Following your procedure, we'll ask you to rest with your eyes closed for about 5 minutes, in one of our exam room chairs. Then we'll check you with a microscope to make sure everything looks perfect. We place protective shields and ask you to wear these just for the first evening and overnight. Your vision may be a little hazy at first, rather like mist on a windshield. We ask that you arrange for a friend or relative to drive you home, so you don't have to stress about driving yourself. Plan to relax and take it easy for the rest of the day, maybe even sleep. You may experience some mild irritation (graininess, or tearing) for 2 to 6 hours, but this usually goes away without need for any treatment other than perhaps moisture drops. The mist should clear within hours so expect your vision to be very clear by evening, and awesome by the following morning. There may some glare and/or halo noted around point sources of light (street lights, headlights, taillights) on the first evening after treatment; this should diminish incrementally day by day and be gone or 'beneath the radar of your awareness' within a week.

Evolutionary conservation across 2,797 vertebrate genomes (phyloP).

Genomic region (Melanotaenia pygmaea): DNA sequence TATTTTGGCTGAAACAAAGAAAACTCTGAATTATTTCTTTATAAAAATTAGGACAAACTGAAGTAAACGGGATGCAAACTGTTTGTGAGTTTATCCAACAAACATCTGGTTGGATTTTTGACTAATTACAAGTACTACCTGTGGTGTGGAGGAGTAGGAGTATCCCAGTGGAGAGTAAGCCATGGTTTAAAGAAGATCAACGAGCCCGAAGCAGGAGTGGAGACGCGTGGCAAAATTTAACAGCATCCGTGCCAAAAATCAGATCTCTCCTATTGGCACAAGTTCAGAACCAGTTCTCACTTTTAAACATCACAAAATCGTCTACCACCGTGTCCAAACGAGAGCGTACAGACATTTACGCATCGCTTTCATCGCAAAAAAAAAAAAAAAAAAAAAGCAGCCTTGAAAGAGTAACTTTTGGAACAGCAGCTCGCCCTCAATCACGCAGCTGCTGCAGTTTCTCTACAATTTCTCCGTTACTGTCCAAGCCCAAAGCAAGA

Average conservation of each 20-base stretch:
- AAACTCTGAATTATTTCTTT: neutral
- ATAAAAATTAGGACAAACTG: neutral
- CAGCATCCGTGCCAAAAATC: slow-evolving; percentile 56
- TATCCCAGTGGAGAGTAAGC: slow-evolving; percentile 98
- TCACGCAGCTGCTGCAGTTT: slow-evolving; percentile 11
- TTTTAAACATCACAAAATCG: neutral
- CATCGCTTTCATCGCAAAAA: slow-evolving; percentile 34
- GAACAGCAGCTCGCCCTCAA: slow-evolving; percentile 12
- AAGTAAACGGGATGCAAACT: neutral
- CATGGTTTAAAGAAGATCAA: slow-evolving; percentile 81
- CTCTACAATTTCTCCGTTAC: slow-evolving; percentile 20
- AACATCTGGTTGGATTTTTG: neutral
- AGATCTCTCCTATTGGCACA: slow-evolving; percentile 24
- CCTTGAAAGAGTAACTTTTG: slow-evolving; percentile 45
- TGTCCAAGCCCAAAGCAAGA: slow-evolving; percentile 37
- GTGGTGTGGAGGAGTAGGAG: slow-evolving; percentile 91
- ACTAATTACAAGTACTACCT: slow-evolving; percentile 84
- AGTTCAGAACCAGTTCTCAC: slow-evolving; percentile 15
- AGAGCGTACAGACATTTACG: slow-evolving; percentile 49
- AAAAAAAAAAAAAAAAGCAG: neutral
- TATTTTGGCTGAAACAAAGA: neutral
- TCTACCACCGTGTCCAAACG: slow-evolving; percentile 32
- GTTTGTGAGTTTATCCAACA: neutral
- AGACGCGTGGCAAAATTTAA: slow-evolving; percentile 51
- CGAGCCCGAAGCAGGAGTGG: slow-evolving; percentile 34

You will be asked to come back the next day for a quick check-up. Most people can see well enough to drive the next day, but if for any reason you don't feel comfortable driving, please don't. You should be able to resume your full, normal activities the day after LASIK. This includes showering, shampooing your hair, even putting on eye makeup; and resuming full activities including aerobics, cardio, weights, spinning, jogging, biking, yoga, or whatever other exercise regimen you typically enjoy.
Vision can fluctuate a tiny bit for several weeks, but most people can see well enough to pass a driver's license vision exam the next day following this procedure.
We routinely suggest post-op check-ups after LASIK at 1 day, 2 to 3 weeks, 3 months and thereafter as warranted or desired.
With PRK the healing process is a bit slower than with LASIK. Visual recovery can take between 4 days and three weeks to recover optimally. Medication eye drops (anti-inflammatory and antibiotic) need to be used for a significantly longer period than for LASIK.